She seemed to understand. At last she stood and trudged through the snow, out of the fire's warm circle. He wanted to call her back somehow, but he didn't. Instead, he watched her disappear into the dark trees, and hours later, when he heard her howls rise into the bitter air, he could not have said if she was mourning for her lost young, or for herself.
He looked up from the account-books as the two men entered the store: Rafe the trapper, stinking of whiskey as usual, and behind him, Henrik from upriver. Henrik had a new young wife, he'd heard, and he smiled to see the burly logger fingering the ribbons and the calico goods.
Rafe dropped a bundle of furs onto the counter. "And I want what I'm due," he said. "There's hides here worth their weight in gold."
He nodded absently in reply and sorted through the pelts, keeping a tally on a bit of paper. Mink, beaver, raccoon, fox... In his mind, he saw each creature as it must have been while still alive, so fleet and cunning and whole. For his part, he preferred the store work now, except when the sun slanted in and hit the jars of wild honey so they glowed on the dusty shelves.
Then his fingers brushed a scrap of pale gray.
He swallowed. His vision went black at the edges, and a high-pitched buzzing droned suddenly in his ears. He fought to keep his voice from shaking. "And this one is...?"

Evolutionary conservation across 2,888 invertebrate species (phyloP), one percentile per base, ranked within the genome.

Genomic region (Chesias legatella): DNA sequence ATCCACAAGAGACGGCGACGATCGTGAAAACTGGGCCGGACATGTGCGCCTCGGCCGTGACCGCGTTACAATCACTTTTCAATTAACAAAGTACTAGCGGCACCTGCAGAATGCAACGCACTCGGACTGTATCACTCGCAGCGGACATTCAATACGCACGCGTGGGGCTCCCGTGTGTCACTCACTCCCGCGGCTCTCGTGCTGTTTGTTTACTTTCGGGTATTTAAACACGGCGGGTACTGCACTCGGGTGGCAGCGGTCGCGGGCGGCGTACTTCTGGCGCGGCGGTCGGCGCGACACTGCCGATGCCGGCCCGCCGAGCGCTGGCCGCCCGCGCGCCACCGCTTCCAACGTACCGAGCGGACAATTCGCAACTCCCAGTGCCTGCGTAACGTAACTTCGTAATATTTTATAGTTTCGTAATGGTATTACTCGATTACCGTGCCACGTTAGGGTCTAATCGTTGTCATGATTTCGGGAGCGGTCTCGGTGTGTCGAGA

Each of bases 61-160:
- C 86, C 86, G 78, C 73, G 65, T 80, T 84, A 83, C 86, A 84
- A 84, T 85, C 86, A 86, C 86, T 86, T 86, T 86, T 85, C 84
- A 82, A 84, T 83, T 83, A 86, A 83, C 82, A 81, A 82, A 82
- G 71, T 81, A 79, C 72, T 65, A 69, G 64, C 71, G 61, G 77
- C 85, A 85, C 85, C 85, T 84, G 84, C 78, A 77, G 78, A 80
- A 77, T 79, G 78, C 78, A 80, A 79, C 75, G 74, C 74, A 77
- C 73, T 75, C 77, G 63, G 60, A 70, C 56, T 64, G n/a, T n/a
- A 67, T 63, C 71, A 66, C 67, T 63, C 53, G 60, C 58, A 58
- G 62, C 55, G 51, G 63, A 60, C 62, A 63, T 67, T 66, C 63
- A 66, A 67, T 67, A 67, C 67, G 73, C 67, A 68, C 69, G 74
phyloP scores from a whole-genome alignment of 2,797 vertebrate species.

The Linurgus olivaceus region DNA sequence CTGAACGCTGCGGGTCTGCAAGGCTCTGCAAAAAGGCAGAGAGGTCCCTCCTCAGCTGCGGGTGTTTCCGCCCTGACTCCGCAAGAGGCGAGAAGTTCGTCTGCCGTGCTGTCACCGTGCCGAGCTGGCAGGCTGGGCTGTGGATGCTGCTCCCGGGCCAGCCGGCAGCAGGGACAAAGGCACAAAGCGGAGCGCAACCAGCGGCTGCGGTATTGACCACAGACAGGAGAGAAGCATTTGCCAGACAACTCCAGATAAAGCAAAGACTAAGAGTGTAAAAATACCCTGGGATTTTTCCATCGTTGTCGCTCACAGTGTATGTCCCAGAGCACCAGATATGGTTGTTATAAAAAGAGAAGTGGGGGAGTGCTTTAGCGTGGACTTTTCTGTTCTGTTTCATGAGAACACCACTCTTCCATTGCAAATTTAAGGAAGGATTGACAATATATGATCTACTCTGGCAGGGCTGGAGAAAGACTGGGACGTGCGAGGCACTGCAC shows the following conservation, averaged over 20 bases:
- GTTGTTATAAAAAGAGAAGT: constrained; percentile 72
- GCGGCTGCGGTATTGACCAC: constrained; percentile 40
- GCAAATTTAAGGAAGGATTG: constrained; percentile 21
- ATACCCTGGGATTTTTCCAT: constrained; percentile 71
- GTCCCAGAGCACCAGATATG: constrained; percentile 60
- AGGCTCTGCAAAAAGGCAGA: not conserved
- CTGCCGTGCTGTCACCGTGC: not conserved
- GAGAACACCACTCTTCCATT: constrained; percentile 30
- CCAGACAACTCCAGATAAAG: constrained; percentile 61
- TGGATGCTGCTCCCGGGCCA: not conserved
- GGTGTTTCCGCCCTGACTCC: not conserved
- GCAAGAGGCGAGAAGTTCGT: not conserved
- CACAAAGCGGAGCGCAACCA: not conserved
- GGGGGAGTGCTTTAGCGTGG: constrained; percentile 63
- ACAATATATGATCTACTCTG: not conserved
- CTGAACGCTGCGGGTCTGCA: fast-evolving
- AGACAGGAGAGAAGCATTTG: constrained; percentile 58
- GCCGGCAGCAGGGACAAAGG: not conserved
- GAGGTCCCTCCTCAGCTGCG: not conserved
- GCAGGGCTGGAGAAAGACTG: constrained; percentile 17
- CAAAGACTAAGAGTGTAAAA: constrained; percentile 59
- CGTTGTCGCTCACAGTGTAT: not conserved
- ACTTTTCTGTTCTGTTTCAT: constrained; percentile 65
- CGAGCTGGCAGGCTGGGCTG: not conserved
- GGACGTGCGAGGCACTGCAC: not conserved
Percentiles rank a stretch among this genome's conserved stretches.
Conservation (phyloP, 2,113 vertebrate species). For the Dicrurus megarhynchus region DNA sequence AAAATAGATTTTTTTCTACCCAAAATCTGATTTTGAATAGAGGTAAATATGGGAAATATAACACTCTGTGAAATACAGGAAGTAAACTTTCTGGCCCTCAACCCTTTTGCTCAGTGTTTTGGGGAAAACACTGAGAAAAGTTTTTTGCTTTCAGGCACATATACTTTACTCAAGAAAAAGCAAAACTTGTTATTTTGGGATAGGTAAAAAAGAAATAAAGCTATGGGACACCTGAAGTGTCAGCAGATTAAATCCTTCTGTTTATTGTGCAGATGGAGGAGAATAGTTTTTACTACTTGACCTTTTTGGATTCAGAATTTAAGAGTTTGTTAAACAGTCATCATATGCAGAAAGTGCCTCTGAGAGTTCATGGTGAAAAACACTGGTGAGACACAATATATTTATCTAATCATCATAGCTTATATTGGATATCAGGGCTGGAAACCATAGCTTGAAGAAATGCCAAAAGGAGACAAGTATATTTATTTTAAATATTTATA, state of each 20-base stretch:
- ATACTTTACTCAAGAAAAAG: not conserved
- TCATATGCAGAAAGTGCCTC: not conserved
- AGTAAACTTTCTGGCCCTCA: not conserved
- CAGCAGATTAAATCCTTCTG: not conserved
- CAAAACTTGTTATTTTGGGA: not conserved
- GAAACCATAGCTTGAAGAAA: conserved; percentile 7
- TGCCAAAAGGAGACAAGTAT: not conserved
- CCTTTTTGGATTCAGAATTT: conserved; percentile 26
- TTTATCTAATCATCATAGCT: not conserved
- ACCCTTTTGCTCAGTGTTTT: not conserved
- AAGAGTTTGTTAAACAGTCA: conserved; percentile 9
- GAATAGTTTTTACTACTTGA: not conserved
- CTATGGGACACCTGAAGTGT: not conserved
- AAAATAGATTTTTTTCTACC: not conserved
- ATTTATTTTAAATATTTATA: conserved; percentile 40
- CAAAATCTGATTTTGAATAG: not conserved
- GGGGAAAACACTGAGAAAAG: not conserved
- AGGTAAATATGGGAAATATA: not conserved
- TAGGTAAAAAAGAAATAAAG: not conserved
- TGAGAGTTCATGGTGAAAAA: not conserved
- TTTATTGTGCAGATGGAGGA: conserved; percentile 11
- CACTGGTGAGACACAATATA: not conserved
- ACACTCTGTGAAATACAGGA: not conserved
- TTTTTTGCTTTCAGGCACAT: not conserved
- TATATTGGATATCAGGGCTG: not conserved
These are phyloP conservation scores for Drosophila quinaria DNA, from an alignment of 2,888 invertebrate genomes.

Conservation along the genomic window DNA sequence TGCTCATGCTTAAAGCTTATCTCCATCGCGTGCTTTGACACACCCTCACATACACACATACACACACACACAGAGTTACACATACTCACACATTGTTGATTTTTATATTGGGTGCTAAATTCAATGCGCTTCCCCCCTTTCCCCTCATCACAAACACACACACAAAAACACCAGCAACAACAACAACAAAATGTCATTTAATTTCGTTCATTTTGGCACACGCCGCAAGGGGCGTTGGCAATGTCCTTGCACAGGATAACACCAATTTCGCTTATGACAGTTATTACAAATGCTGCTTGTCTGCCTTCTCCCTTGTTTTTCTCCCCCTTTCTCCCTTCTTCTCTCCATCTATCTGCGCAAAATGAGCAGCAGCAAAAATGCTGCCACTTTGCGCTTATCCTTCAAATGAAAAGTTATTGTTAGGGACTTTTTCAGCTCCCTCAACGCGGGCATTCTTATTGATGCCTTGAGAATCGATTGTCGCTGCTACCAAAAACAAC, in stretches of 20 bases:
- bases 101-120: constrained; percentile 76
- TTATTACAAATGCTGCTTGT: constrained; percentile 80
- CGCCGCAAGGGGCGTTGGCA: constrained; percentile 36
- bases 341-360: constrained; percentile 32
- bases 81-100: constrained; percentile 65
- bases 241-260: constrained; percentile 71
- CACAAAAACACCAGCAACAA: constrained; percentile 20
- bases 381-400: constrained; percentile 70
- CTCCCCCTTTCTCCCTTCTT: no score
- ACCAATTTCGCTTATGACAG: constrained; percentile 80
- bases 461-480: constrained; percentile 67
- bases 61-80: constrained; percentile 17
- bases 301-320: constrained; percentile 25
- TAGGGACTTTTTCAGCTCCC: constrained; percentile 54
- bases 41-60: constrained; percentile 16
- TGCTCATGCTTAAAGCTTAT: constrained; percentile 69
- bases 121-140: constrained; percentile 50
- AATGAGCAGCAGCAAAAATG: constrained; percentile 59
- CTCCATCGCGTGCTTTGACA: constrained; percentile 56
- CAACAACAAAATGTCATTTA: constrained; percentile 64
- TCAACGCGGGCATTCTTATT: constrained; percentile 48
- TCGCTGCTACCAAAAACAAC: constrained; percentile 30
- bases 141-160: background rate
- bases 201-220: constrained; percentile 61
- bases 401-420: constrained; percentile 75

Rafe grinned. "Best of the lot. Only got the one--the bitch made off with the other. Shame we can't hunt the big ones too. She'd have made a fine rug, that one."
The buzzing in his ears became a roar, and the next thing he knew, Henrik was holding him back while Rafe laughed.
He struggled, but the logger's grip was firm. "Don't," Henrik said in his ear. "Don't, hear me? You don't need trouble. Think about Emma. Think about William."
Oh, but William was all he could think of--his own baby boy, his skin so soft, his eyes still opening up to everything around him. Had that pup's eyes been open yet?
Rafe was gone. He felt Henrik release him at last, and he staggered out of the store into the melting snow.
The town was still and silent, and he imagined he could hear it. Somewhere high in the mountains, there would be another bitch--
--singing her heart's death-song to an empty sky.
Wind chilled the tears on his cheeks. He threw back his head and howled.
This story originally appeared in Renard's Menagerie.